There's a small part of me (very small, mind you) that can't stand the holiday season, because its particular rhythms pretty much enforce the accomplishment of nothing. Between now and January 5, when the kids return to school, I will be doing various advanced forms of nothing--reading, taking photos, playing some guitar, staring at the internet. But the stealth project of the coming weeks is the mental preparation for the novel that damned if I'm not going to start writing on the 5th.
So far I'm a little behind, in that I haven't given the thing a moment's thought. Well, that's not really true, I've been thinking about it for the better part of a year--but the particulars of how I'm going to write it, what's going to happen in it, its opening lines, what the voice is going to be like: all of that remains shrouded in mystery. There was a time when this would have panicked me--I used to be a big, big outliner. But over the years I've come to admit to myself how little I actually use the outlines, and how much of what's good in the book ends up being stuff I had no idea I was going to do.
So why not have no idea about the whole thing, right? Then it will all be good! Um, no, not really. But it won't be any worse than the outlined first drafts were.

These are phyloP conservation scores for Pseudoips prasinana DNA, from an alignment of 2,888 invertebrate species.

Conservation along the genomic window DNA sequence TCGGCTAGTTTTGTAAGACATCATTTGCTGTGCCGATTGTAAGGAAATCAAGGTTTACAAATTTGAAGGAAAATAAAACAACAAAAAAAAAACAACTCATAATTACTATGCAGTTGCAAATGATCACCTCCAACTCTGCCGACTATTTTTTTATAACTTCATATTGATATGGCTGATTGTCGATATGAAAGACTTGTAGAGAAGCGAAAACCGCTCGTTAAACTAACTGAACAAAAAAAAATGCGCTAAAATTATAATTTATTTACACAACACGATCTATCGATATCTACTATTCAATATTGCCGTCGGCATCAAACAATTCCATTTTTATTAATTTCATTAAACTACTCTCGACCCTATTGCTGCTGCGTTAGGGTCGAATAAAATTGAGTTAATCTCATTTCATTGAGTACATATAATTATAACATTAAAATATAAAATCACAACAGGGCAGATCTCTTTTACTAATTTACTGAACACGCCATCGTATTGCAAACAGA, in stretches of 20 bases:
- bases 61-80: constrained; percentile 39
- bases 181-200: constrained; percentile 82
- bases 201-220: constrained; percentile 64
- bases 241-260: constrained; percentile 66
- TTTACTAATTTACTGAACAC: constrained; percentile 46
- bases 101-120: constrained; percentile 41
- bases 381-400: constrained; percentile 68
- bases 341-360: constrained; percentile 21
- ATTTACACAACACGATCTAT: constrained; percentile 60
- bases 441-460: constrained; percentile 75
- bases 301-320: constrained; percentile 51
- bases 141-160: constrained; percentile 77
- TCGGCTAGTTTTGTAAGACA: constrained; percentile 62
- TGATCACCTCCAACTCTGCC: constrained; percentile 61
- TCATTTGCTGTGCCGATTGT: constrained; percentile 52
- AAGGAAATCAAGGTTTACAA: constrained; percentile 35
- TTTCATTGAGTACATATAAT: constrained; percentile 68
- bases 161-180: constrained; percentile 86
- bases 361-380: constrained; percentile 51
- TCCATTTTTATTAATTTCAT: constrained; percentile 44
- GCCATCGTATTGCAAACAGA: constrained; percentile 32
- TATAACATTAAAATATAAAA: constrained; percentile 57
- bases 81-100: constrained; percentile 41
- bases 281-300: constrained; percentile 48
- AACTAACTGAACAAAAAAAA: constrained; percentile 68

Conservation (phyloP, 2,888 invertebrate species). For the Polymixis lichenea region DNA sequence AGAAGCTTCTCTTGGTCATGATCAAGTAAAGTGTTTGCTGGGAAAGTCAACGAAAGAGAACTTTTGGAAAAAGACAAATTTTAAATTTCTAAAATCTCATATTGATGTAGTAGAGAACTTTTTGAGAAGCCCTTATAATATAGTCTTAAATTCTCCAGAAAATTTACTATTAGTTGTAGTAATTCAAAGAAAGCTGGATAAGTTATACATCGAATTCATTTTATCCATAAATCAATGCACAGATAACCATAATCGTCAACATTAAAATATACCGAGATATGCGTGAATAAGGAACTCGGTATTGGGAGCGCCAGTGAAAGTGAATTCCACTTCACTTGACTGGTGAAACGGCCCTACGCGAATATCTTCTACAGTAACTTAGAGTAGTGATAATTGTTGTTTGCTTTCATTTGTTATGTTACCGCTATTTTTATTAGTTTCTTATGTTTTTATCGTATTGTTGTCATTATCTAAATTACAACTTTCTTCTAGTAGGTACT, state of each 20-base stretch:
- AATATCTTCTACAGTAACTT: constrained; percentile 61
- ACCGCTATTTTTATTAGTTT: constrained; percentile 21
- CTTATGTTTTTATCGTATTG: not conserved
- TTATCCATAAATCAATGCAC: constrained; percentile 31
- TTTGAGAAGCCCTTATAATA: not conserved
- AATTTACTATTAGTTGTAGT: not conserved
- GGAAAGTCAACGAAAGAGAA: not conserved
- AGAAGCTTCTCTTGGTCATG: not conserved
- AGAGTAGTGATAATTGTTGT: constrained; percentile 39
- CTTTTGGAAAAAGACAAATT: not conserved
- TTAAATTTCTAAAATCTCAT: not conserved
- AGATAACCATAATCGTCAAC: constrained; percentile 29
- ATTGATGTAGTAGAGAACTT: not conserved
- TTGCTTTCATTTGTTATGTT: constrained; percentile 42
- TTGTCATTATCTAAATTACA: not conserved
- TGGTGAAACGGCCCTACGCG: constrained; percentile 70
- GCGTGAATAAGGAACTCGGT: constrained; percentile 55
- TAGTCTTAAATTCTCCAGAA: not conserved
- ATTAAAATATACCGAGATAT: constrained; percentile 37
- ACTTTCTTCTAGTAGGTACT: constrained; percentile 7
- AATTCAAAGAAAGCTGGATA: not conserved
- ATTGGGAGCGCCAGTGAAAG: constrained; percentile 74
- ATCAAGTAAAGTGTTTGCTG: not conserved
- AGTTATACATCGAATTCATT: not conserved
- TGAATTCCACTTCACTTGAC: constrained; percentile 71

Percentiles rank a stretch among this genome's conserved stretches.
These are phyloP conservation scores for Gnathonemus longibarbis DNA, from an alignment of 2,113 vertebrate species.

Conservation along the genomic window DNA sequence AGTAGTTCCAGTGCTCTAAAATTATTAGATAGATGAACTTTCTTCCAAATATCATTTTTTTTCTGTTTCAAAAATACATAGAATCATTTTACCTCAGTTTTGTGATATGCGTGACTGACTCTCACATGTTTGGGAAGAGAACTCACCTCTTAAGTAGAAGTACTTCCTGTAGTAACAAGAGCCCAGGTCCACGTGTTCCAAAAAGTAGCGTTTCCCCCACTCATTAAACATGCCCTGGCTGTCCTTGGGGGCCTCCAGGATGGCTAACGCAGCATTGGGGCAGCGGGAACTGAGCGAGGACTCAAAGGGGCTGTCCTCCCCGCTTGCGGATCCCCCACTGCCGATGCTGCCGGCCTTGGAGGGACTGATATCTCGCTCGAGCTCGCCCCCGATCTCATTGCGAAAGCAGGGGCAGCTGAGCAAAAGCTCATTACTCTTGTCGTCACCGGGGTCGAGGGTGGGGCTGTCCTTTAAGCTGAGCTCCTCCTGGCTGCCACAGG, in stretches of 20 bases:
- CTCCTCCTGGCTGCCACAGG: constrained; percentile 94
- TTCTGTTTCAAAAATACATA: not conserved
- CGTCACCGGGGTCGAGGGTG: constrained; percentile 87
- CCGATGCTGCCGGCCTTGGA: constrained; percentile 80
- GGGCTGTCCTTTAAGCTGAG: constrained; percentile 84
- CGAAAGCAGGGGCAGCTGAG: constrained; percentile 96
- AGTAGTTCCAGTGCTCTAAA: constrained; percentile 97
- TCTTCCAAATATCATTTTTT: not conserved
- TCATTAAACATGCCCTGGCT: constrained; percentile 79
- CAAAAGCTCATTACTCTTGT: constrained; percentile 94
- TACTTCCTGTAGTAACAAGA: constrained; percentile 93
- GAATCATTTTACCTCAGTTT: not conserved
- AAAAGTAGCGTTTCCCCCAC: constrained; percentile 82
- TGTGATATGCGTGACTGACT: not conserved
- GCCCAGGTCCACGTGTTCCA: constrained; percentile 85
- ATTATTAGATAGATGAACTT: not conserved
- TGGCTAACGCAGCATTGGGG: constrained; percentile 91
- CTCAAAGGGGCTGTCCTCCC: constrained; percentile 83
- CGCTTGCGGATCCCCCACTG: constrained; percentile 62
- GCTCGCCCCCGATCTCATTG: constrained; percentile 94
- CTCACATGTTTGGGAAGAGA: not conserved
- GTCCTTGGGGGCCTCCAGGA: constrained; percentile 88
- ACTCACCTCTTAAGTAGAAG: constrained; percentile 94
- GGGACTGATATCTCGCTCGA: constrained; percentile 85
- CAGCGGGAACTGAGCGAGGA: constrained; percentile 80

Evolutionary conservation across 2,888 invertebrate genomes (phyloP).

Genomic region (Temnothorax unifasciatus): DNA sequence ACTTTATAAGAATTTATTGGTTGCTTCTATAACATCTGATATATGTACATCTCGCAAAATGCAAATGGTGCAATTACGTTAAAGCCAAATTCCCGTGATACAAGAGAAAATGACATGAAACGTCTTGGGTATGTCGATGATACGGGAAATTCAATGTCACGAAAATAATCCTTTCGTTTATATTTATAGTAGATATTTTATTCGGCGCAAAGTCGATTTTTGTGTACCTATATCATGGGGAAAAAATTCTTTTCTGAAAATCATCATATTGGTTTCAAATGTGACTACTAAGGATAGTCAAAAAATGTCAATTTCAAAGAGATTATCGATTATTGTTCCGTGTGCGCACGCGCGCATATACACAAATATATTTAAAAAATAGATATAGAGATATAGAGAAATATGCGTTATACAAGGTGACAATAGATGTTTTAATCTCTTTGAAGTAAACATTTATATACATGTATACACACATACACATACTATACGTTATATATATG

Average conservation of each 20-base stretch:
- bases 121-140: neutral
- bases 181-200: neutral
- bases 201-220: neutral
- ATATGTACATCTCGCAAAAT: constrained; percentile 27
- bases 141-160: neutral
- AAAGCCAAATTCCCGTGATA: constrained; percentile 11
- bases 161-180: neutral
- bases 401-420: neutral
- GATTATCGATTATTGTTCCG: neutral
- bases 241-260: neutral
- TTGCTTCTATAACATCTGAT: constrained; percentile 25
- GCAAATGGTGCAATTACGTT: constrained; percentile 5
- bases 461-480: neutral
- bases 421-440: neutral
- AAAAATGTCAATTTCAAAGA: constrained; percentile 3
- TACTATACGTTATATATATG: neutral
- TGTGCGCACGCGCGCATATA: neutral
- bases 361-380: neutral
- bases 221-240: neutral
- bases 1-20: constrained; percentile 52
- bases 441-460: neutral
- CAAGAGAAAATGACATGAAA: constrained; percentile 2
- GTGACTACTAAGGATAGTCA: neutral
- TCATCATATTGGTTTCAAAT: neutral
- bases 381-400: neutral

What I have for this book are characters. I've got them all pretty much down in my head. I don't know a great deal about them, per se, but I know what they're like. I also know how they're going to come together, and that's what I be writing about when I start writing.
I have to admit, I quite like this feeling of incipience--the feeling that soon I'm going to try to make something. I might even like it more than the actual trying to make something, in fact. And the feeling is all wrapped up in the notion that 2009 is going to be a very different year for a lot of people--that it will be a year of sitting back, clearing our heads, and figuring out precisely what is really important to us and how to hold on it. Some people will not be able to hold on, and it makes me sad to think of it. But for those of us whose savings aren't wiped out, and who manage to keep our jobs, it could be a very good year, the kind that forces us to simplify, organize, and remember what makes our lives worth living. For me, it's my family, of course, and music and art and books, both reading them and, fingers crossed, writing them.